knitr::opts_chunk$set(echo = TRUE)
Descriptive statistics consist of describing simply the data using some summary statistics and graphics. Here, we'll describe how to compute summary statistics using R software.
#Import your data into R
1. Prepare your data as specified here: Best practices for preparing your data set for R
2. Save your data in an external .txt tab or .csv files
3. Import your data into R as follow:
# If .txt tab file, use this my_data < read.delim(file.choose()) # Or, if .csv file, use this my_data < read.csv(file.choose())
Here, we'll use the builtin R data set named iris
.
# Store the data in the variable my_data
my_data < iris
#Check your data
You can inspect your data using the functions head()
and tails()
, which will display the first and the last part of the data, respectively.
# Print the first 6 rows
head(my_data, 6)
## Sepal.Length Sepal.Width Petal.Length Petal.Width Species ## 1 5.1 3.5 1.4 0.2 setosa ## 2 4.9 3.0 1.4 0.2 setosa ## 3 4.7 3.2 1.3 0.2 setosa ## 4 4.6 3.1 1.5 0.2 setosa ## 5 5.0 3.6 1.4 0.2 setosa ## 6 5.4 3.9 1.7 0.4 setosa
#R functions for computing descriptive statistics
Some R functions for computing descriptive statistics:
Description  R function 

Mean  mean() 
Standard deviation  sd() 
Variance  var() 
Minimum  min() 
Maximum  maximum() 
Median  median() 
Range of values (minimum and maximum)  range() 
Sample quantiles  quantile() 
Generic function  summary() 
Interquartile range  IQR() 
The function
mfv()
, for most frequent value, [in modeest package] can be used to find the statistical mode of a numeric vector.
#Descriptive statistics for a single group
##Measure of central tendency: mean, median, mode
Roughly speaking, the central tendency measures the “average” or the “middle” of your data. The most commonly used measures include:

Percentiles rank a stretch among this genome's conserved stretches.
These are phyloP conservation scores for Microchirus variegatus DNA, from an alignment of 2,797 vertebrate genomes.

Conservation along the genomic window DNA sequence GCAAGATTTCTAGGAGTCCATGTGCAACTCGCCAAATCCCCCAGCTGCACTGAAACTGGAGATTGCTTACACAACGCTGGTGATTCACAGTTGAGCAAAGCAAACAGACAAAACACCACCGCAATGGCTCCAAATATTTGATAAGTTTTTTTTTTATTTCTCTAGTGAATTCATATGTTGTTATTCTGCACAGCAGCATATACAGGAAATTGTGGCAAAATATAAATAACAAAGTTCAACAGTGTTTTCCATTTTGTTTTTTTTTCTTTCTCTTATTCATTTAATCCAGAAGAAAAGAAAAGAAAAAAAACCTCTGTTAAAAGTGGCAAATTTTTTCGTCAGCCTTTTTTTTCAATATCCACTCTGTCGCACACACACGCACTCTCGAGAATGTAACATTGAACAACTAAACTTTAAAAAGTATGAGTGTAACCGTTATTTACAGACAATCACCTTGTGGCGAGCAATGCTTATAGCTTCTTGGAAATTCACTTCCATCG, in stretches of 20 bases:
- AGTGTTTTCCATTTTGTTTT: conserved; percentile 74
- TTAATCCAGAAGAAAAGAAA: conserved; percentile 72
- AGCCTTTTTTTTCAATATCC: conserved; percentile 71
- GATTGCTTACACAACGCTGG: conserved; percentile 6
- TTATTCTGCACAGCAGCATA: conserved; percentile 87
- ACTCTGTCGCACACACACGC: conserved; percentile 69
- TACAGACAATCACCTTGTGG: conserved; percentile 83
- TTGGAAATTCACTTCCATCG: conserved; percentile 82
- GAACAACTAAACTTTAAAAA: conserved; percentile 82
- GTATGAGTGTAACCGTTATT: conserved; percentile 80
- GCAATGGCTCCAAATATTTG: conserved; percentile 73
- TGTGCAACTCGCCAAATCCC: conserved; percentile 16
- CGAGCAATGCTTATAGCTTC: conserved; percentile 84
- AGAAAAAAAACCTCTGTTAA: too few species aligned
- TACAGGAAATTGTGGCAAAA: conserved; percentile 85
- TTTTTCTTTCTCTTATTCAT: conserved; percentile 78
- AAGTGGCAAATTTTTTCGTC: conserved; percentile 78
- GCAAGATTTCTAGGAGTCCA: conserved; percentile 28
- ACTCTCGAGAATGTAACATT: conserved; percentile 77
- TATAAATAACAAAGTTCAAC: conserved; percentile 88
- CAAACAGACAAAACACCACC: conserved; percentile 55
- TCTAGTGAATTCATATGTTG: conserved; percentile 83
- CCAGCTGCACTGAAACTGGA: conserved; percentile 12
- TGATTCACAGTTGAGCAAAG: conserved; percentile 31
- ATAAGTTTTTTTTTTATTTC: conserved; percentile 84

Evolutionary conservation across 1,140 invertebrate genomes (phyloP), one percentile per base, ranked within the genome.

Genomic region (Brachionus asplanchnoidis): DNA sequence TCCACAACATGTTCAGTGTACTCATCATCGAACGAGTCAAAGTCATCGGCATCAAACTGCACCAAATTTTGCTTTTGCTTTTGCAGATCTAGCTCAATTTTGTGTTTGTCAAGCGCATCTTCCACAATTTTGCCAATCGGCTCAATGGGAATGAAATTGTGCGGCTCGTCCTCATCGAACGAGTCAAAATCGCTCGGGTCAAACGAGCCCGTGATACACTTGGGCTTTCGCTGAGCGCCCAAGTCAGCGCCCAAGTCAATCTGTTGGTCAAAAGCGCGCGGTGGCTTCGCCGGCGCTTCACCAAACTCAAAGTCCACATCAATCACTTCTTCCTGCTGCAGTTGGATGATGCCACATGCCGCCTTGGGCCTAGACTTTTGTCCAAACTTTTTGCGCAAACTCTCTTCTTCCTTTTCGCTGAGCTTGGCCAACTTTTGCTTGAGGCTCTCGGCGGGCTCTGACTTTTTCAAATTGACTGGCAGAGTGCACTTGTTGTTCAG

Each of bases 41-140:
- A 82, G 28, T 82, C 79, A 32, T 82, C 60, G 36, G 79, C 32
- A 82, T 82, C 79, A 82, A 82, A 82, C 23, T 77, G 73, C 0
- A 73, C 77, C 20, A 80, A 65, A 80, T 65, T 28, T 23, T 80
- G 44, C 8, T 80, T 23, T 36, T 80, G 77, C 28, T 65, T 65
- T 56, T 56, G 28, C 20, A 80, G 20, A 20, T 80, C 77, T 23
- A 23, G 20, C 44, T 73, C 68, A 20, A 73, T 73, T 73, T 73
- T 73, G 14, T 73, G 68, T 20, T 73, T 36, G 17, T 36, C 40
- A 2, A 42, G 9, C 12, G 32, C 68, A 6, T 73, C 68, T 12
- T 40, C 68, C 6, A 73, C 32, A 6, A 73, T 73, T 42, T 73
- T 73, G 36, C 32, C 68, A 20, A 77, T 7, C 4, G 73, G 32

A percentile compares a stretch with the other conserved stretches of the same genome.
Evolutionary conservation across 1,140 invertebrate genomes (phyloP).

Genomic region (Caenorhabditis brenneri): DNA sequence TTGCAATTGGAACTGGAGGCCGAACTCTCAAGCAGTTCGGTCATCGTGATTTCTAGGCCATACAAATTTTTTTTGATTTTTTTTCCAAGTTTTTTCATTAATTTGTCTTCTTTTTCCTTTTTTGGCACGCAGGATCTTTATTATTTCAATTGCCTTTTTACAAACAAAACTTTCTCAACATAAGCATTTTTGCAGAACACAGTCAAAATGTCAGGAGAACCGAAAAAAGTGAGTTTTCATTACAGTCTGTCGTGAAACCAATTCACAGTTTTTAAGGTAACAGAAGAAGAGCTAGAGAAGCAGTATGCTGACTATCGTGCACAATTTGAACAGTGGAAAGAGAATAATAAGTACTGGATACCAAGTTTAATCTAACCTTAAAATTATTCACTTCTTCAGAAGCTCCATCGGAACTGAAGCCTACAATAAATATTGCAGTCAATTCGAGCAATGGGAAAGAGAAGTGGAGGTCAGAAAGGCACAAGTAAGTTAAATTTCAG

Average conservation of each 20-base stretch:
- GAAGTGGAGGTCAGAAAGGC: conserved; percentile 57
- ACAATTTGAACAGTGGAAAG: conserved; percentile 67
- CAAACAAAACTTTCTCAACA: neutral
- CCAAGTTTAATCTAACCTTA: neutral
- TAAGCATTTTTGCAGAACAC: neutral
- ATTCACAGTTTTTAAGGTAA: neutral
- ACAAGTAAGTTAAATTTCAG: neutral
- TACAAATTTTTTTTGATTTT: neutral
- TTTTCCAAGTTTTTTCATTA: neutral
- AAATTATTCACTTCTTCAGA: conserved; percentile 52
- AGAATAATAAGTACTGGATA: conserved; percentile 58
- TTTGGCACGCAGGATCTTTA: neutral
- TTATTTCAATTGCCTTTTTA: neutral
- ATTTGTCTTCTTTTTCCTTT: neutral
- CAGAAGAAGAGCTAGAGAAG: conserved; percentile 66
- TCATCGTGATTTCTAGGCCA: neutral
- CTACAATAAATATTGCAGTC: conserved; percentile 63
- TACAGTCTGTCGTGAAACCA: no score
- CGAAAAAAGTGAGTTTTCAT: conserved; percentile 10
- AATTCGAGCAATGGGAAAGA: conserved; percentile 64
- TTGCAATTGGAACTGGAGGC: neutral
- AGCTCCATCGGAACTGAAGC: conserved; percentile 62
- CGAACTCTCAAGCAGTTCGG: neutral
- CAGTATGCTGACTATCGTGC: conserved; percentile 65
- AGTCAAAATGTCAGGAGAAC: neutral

the mean: the average value. It's sensitive to outliers. the median: the middle value. It's a robust alternative to mean. and the mode: the most frequent value
In R,
The function mean() and median() can be used to compute the mean and the median, respectively; The function mfv() [in the modeest R package] can be used to compute the mode of a variable.
The R code below computes the mean, median and the mode of the variable Sepal.Length [in my_data data set]:
# Compute the mean value
mean(my_data$Sepal.Length)
## [1] 5.843333
# Compute the median value
median(my_data$Sepal.Length)
## [1] 5.8
# Compute the mode
# install.packages("modeest")
require(modeest)
mfv(my_data$Sepal.Length)
## [1] 5
#Measure of variablity
Measures of variability gives how “spread out” the data are.
##Range: minimum & maximum
 Range corresponds to biggest value minus the smallest value. It gives you the full spread of the data.
# Compute the minimum value
min(my_data$Sepal.Length)
## [1] 4.3
# Compute the maximum value
max(my_data$Sepal.Length)
## [1] 7.9
# Range
range(my_data$Sepal.Length)
## [1] 4.3 7.9
##Interquartile range
Recall that, quartiles divide the data into 4 parts. Note that, the interquartile range (IQR) – corresponding to the difference between the first and third quartiles – is sometimes used as a robust alternative to the standard deviation.

R function:
quantile(x, probs = seq(0, 1, 0.25))
x: numeric vector whose sample quantiles are wanted.
probs: numeric vector of probabilities with values in [0,1].
####Example:
quantile(my_data$Sepal.Length)
## 0% 25% 50% 75% 100% ## 4.3 5.1 5.8 6.4 7.9
By default, the function returns the minimum, the maximum and three quartiles (the 0.25, 0.50 and 0.75 quartiles).
To compute deciles (0.1, 0.2, 0.3, .., 0.9), use this: quantile(my_data$Sepal.Length, seq(0, 1, 0.1))
To compute the interquartile range, type this:IQR(my_data$Sepal.Length)
##Variance and standard deviation